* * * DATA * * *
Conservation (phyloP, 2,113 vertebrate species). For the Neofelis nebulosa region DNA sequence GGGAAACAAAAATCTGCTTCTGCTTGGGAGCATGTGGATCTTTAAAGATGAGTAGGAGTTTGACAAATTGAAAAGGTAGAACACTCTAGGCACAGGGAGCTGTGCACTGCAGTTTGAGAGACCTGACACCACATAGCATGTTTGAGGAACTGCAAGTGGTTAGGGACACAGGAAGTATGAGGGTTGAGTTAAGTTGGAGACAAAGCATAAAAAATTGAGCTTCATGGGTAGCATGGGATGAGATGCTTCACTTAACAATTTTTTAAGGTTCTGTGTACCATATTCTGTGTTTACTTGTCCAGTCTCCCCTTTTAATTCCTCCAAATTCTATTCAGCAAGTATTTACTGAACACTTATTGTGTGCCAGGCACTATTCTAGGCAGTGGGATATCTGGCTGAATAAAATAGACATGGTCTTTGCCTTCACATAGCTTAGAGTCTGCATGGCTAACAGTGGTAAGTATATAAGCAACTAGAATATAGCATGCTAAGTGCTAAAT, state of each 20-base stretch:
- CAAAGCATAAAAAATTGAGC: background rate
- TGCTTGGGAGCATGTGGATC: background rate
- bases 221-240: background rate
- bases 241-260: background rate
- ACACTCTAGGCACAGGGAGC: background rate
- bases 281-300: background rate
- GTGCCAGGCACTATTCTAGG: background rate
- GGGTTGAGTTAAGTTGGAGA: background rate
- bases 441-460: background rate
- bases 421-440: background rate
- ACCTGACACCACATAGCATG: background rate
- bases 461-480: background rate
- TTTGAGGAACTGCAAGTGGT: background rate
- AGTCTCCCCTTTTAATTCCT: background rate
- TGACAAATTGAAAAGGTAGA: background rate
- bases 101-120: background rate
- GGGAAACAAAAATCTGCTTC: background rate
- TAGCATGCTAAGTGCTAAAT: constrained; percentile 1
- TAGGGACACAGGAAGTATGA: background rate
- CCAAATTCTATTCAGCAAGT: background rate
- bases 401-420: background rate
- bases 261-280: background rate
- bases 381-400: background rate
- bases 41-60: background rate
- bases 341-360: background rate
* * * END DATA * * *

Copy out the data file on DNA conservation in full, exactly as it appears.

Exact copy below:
Conservation (phyloP, 2,113 vertebrate species). For the Neofelis nebulosa region DNA sequence GGGAAACAAAAATCTGCTTCTGCTTGGGAGCATGTGGATCTTTAAAGATGAGTAGGAGTTTGACAAATTGAAAAGGTAGAACACTCTAGGCACAGGGAGCTGTGCACTGCAGTTTGAGAGACCTGACACCACATAGCATGTTTGAGGAACTGCAAGTGGTTAGGGACACAGGAAGTATGAGGGTTGAGTTAAGTTGGAGACAAAGCATAAAAAATTGAGCTTCATGGGTAGCATGGGATGAGATGCTTCACTTAACAATTTTTTAAGGTTCTGTGTACCATATTCTGTGTTTACTTGTCCAGTCTCCCCTTTTAATTCCTCCAAATTCTATTCAGCAAGTATTTACTGAACACTTATTGTGTGCCAGGCACTATTCTAGGCAGTGGGATATCTGGCTGAATAAAATAGACATGGTCTTTGCCTTCACATAGCTTAGAGTCTGCATGGCTAACAGTGGTAAGTATATAAGCAACTAGAATATAGCATGCTAAGTGCTAAAT, state of each 20-base stretch:
- CAAAGCATAAAAAATTGAGC: background rate
- TGCTTGGGAGCATGTGGATC: background rate
- bases 221-240: background rate
- bases 241-260: background rate
- ACACTCTAGGCACAGGGAGC: background rate
- bases 281-300: background rate
- GTGCCAGGCACTATTCTAGG: background rate
- GGGTTGAGTTAAGTTGGAGA: background rate
- bases 441-460: background rate
- bases 421-440: background rate
- ACCTGACACCACATAGCATG: background rate
- bases 461-480: background rate
- TTTGAGGAACTGCAAGTGGT: background rate
- AGTCTCCCCTTTTAATTCCT: background rate
- TGACAAATTGAAAAGGTAGA: background rate
- bases 101-120: background rate
- GGGAAACAAAAATCTGCTTC: background rate
- TAGCATGCTAAGTGCTAAAT: constrained; percentile 1
- TAGGGACACAGGAAGTATGA: background rate
- CCAAATTCTATTCAGCAAGT: background rate
- bases 401-420: background rate
- bases 261-280: background rate
- bases 381-400: background rate
- bases 41-60: background rate
- bases 341-360: background rate